Fear seems to be once-again gripping New York City.
Whether it’s straphangers worried by escalating violence in the subways or police officers unsure how to handle violent situations and being killed in the line of duty.
The killing of police officers Jason Rivera, 22, and his partner, Wilbert Mora, 27, marks five police officers that have been shot in the early weeks of 2022.
The murder earlier this month of Michelle Go in the Times Square subway station had already stigmatized a city disheartened by Mayor Eric Adam’s flip-flopping on whether crime in the subway is a reality.
Days after saying the subways were “safe” and concerns about public safety were nothing more than a “perception of fear,” Adams backtracked and admitted what many New Yorkers already feel.
“We’re going to make sure New Yorkers feel safe in our subway system,” he said. “And they don’t feel that way now. I don’t feel that way when I take the train every day.”
There can be no recovery for the city if its subway system becomes a crime-ridden cesspool.
It serves as its lifeblood with people relying on it every day to get to work, school, the grocery store, and elsewhere throughout the city.
Mayor Adams and Police Commissioner Keechant Sewell must make rectifying this problem a top priority.
They must not allow the subway to be a shelter for the homeless and mentally ill. Certainly, compassion for the less fortunate should be administered, but we also need to have concern for people who have to take the subway every day.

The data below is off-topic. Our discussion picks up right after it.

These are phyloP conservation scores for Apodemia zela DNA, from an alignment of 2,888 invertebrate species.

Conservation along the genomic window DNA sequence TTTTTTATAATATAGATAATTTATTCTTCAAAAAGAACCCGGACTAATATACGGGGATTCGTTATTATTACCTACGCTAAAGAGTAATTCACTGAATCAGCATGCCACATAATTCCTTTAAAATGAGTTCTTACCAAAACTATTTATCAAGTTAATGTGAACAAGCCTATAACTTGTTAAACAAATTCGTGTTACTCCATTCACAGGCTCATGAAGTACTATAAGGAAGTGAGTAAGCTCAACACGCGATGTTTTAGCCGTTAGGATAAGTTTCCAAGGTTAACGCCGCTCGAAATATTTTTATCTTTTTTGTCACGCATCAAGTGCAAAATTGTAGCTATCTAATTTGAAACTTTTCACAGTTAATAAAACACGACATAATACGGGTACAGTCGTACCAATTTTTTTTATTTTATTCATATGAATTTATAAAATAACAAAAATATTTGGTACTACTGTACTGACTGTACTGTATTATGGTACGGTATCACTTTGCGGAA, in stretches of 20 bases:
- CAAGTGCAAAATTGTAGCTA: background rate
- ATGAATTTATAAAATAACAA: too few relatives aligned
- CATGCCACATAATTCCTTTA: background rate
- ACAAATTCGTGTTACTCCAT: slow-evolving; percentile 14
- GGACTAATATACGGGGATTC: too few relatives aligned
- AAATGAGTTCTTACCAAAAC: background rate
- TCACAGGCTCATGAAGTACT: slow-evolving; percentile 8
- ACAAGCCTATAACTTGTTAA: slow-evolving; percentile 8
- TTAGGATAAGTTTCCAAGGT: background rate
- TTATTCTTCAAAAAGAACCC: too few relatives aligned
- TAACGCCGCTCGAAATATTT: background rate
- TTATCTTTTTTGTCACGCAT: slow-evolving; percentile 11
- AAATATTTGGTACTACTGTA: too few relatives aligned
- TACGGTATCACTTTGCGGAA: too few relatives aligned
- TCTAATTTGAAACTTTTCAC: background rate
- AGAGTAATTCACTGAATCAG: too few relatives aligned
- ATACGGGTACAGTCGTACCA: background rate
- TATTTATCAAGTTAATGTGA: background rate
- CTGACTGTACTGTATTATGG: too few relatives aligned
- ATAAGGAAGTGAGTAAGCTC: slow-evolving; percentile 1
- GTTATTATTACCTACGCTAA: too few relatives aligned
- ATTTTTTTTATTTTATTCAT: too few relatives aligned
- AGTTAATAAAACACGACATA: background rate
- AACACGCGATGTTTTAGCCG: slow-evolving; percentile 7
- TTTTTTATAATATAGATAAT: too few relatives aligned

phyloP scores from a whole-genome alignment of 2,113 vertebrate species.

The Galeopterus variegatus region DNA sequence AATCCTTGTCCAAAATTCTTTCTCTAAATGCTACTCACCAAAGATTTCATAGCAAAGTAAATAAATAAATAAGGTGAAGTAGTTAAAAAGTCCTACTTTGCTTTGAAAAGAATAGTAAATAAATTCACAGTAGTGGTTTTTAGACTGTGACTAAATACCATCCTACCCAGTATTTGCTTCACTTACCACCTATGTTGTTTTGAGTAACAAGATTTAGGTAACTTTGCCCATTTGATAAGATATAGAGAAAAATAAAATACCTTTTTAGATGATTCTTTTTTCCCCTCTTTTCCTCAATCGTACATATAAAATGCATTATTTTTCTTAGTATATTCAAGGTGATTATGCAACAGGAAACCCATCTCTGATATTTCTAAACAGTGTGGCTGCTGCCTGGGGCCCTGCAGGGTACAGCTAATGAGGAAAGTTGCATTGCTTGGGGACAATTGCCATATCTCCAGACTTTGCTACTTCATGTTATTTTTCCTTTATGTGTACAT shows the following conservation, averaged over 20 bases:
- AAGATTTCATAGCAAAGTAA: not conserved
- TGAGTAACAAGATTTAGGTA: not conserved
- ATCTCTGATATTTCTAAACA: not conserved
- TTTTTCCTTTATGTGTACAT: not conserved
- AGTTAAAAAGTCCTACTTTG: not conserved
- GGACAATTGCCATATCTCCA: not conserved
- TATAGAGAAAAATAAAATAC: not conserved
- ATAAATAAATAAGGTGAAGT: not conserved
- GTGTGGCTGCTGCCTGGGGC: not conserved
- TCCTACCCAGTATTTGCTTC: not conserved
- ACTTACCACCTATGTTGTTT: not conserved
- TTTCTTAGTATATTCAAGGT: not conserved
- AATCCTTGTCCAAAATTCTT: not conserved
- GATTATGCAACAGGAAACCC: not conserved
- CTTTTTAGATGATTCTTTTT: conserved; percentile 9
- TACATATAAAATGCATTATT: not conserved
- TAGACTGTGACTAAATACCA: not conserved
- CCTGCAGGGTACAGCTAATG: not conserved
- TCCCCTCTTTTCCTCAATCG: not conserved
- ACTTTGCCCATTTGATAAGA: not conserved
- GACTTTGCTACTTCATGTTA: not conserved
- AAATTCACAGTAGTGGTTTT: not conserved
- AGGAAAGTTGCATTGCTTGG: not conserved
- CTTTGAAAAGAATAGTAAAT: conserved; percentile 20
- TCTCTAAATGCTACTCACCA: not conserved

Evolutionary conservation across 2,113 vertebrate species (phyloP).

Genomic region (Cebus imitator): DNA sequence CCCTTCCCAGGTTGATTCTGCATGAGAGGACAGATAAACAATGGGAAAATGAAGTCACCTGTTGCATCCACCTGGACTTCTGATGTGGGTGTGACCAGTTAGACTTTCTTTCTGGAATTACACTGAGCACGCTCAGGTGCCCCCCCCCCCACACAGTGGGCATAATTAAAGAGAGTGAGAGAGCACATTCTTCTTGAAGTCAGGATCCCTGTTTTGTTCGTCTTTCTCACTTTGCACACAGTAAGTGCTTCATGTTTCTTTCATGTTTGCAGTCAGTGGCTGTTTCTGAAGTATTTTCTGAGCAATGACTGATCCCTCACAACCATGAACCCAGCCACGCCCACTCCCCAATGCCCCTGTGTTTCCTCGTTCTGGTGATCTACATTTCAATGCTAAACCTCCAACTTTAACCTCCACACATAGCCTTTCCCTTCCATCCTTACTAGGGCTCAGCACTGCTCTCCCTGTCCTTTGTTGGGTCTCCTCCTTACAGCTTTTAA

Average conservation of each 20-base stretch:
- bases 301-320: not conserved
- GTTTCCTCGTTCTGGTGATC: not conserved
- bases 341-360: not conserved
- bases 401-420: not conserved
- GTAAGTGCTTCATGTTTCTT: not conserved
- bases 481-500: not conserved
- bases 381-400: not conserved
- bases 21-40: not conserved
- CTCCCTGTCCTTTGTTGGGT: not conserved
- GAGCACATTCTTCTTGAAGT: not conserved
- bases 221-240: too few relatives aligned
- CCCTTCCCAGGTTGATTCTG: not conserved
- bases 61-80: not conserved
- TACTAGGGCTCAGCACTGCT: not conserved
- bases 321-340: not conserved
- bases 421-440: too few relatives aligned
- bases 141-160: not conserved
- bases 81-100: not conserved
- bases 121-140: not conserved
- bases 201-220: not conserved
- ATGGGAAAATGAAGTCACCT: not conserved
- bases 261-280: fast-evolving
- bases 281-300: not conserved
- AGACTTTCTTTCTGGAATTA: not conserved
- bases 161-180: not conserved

Failed policies regarding the homeless, mentally ill, and changes in prosecutorial discretion have contributed to a seemingly perfect storm.
In the first three weeks since Adams was sworn in as the 110th mayor of New York City, subway crime has soared 65% compared to the same period in 2021.
And surely, we cannot have public officials like Manhattan District Attorney Alvin Bragg making pronouncements about not prosecuting certain crimes and reducing some felony charges to misdemeanors. This sends the wrong message to the community at large and fosters more fear among law-abiding citizens.
Business leaders in the city are also imploring the Adams administration as well as Bragg’s office to get tough on crime before all is lost.
It used to be that people needed to be more vigilant during off-hours and overnights, but that has changed during the pandemic.
Subway ridership is estimated to be at 60% of pre-pandemic levels.
This leaves many people more vulnerable without the usual safety-in-numbers that came with robust rush hour traffic.
Crime statistics show that it is more than just a “perception of fear,” as Adams earlier tried to characterize what many New Yorkers sense.
It is a reality that needs to be addressed now.
On a week when pro-life forces gathered for The March for Life in Washington D.C., ending violence against other people is the most pro-life stance any human can do.